It was the best World War II battleship the Japanese navy ever produced. The Yamato could steam at 27 knots and had more than 150 guns. But by the time of the American invasion of Okinawa in 1945, its fate was sealed. The Japanese navy had only a handful of ships to fight a huge American navy. The Yamato was sent on a suicide mission.
It was ordered to the East China Sea for Operation Ten-Go. This was to be synchronized with kamikaze bombers on American shipping and an army counter-attack from the garrison on Okinawa. 100,000 Japanese troops were ready to fight to the death on Okinawa. The Battle of Okinawa would become the Pacific War’s deadliest sea and land battle. These were dark days for the Japanese. They had already lost the battles of the Philippine Sea, Leyte Gulf, and Iwo Jima.
Orders to Commit Suicide
The Yamato had unbelievable orders. It was going on the attack totally outnumbered. Then it was supposed to beach itself, run aground, and use the ship as a makeshift fort. The sailors were to either man the guns or jump out and fight like infantry. This was inconceivable. Yamato’s task force commander, Vice Admiral Seiichi Ito, was beside himself and initially refused to obey. But the orders came from Emperor Hirohito and there was no looking back.
The Yamato Was Dominant
Displacing 71,659 tons, the Yamato was the largest ship in the world. It had the most firepower ever mounted on a ship—nine 18.1-inch guns that could send 3,200-pound armor-piercing shells 22.5 miles. Its armor was the heaviest ever placed on a battleship, making it impenetrable to American guns – so the Japanese thought. The Yamato was the toast of the Japanese navy, to lose it on a harebrained suicide mission would be a tragedy.
Americans Are Excited to Engage the Yamato
At first, Admiral Raymond Spruance was surprised. American submarines had spotted the ten-ship flotilla led by the flagship Yamato. Spruance couldn’t believe the Yamato was being thrown in the fight. This was looking like the last decisive sea battle of the war. If Spruance’s task force could take out the Yamato, he would go down in history. But Spruance wasn’t the only American admiral licking his chops. Vice Admiral Marc Mitscher’s task force had the same idea. Yet another admiral, Mort Deyo, and his task force also had orders to go after the Yamato. Deyo had an impressive force – 6 battleships, 7 cruisers, and 21 destroyers.
It’s an Aerial Battle; Not a Surface Battle
Japan’s Admiral Ito knew he was in trouble when spotters identified American reconnaissance airplanes flying above. The Captain of the Yamato ordered the battleship and the other vessels to go 25 knots. The radar picked up an enormous group of American airplanes. It was going to be an aerial battle and not a surface battle after all. 11 American aircraft carriers sent hundreds of planes. The Yamato had 24 antiaircraft guns and 120 machine guns, and they all opened up at once.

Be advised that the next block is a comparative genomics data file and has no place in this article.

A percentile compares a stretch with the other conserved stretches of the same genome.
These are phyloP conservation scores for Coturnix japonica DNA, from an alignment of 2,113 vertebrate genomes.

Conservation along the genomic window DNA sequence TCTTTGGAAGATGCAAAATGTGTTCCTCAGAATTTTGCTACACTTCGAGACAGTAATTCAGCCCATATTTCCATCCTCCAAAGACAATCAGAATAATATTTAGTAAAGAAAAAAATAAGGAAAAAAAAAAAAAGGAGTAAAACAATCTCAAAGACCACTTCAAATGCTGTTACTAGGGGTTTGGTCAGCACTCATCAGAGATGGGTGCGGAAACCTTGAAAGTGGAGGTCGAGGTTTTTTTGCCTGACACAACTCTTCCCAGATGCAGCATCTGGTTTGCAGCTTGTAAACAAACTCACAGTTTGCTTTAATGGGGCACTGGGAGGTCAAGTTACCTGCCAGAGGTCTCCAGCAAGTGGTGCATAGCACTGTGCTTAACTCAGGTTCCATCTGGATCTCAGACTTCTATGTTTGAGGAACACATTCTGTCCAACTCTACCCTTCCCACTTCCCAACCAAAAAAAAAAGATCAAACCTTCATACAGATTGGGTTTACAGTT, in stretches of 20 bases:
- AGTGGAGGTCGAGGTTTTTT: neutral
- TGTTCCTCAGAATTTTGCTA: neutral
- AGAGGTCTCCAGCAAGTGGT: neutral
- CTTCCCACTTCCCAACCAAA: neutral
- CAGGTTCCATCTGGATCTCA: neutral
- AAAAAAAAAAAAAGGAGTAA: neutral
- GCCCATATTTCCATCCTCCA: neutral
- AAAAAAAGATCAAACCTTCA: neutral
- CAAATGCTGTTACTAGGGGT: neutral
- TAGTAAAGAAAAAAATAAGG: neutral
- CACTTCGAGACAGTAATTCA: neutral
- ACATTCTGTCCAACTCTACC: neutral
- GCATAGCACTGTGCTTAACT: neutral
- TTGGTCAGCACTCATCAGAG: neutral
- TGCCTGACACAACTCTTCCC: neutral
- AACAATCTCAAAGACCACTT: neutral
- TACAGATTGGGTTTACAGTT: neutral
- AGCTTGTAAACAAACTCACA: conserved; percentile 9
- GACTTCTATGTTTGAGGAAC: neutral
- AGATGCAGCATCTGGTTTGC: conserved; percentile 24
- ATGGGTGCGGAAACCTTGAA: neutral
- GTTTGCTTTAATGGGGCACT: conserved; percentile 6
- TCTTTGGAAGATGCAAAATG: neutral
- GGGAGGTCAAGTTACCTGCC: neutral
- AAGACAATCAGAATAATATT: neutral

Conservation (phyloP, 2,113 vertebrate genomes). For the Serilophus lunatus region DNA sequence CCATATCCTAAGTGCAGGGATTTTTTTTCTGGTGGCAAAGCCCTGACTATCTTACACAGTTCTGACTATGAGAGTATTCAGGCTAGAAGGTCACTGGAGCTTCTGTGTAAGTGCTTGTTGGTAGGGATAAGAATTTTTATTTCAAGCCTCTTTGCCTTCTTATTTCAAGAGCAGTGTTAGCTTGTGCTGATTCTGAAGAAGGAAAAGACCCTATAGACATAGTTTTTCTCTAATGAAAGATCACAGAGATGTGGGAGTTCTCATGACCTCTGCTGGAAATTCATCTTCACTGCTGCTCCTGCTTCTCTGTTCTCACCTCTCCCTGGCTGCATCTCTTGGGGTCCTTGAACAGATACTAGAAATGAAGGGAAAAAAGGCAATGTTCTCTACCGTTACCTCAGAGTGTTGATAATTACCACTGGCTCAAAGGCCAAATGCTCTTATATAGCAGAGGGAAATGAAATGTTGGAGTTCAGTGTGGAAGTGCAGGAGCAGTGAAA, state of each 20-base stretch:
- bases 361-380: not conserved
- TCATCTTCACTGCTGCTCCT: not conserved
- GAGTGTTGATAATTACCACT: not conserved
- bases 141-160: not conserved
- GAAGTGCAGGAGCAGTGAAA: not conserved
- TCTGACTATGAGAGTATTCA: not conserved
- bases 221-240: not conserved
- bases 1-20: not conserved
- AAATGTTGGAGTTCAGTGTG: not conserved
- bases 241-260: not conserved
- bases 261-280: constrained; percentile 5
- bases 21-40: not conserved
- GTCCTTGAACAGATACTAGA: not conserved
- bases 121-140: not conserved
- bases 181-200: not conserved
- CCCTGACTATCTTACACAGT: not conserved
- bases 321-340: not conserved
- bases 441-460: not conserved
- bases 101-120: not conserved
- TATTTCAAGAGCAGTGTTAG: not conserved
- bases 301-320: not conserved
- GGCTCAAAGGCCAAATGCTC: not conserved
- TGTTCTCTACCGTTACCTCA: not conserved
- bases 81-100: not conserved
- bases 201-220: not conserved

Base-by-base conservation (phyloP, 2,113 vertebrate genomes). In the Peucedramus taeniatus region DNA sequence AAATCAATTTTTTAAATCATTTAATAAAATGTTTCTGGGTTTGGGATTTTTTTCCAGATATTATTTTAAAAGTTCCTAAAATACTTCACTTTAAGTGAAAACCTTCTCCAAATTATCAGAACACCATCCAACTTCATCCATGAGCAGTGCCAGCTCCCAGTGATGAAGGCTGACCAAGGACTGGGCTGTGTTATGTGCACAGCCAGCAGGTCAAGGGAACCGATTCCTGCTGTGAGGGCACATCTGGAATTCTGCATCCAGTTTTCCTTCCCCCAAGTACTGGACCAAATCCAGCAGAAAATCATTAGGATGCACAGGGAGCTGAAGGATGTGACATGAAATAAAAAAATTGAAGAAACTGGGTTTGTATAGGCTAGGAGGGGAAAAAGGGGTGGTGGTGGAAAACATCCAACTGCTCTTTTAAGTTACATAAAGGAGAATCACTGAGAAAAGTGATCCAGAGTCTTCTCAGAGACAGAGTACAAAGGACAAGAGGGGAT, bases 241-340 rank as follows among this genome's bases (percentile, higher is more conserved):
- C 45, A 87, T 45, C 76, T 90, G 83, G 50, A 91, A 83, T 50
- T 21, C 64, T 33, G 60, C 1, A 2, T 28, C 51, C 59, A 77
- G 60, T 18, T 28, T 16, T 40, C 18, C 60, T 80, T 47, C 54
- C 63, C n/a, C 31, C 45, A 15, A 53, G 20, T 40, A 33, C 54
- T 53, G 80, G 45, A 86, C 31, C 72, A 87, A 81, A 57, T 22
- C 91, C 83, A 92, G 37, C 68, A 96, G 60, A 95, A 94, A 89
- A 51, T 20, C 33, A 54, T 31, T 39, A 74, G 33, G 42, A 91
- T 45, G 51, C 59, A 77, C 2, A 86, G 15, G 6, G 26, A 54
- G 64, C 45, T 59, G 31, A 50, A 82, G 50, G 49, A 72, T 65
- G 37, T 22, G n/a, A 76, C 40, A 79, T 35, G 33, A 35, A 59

The battleship’s armor did its job, and the Japanese were fighting bravely. The gun crews weren’t so lucky, and many died due to enemy machine gunfire. The Americans used a deadly dive-bombing tactic. They flew directly over the Yamato and then dove straight down. The Yamato had trouble firing directly overhead.
Then the American torpedo planes came out of the clouds. The Americans’ biggest problem was too many aircraft in the area of operations. There were nearly some mid-air collisions. Fortunately, the Japanese anti-aircraft guns were not radar-guided, and their fire was misdirected.
The Yamato Is Doomed
Due to bomb damage, the Yamato listed to port and exposed itself. That’s when at least six torpedo bombers noticed the weakness and dropped their torpedoes after setting them to go 20-feet deep for the most damage possible. They hit in a large explosion, and it was curtains for the Yamato. It lost its power to steer.
One section of the ship was purposely flooded to improve the list and that action killed 300 Japanese sailors. The ship rolled at least 30-degrees and the captain gave the order to abandon ship. The Yamato finally exploded.
Over 4,000 men who had sailed aboard the Yamato and its escorts were dead. Yamato had a 3,000-man crew and only 269 survived. This was the end of the vaunted Japanese fleet.
1945’s new Defense and National Security Editor, Brent M. Eastwood, PhD, is the author of Humans, Machines, and Data: Future Trends in Warfare. He is an Emerging Threats expert and former U.S. Army Infantry officer.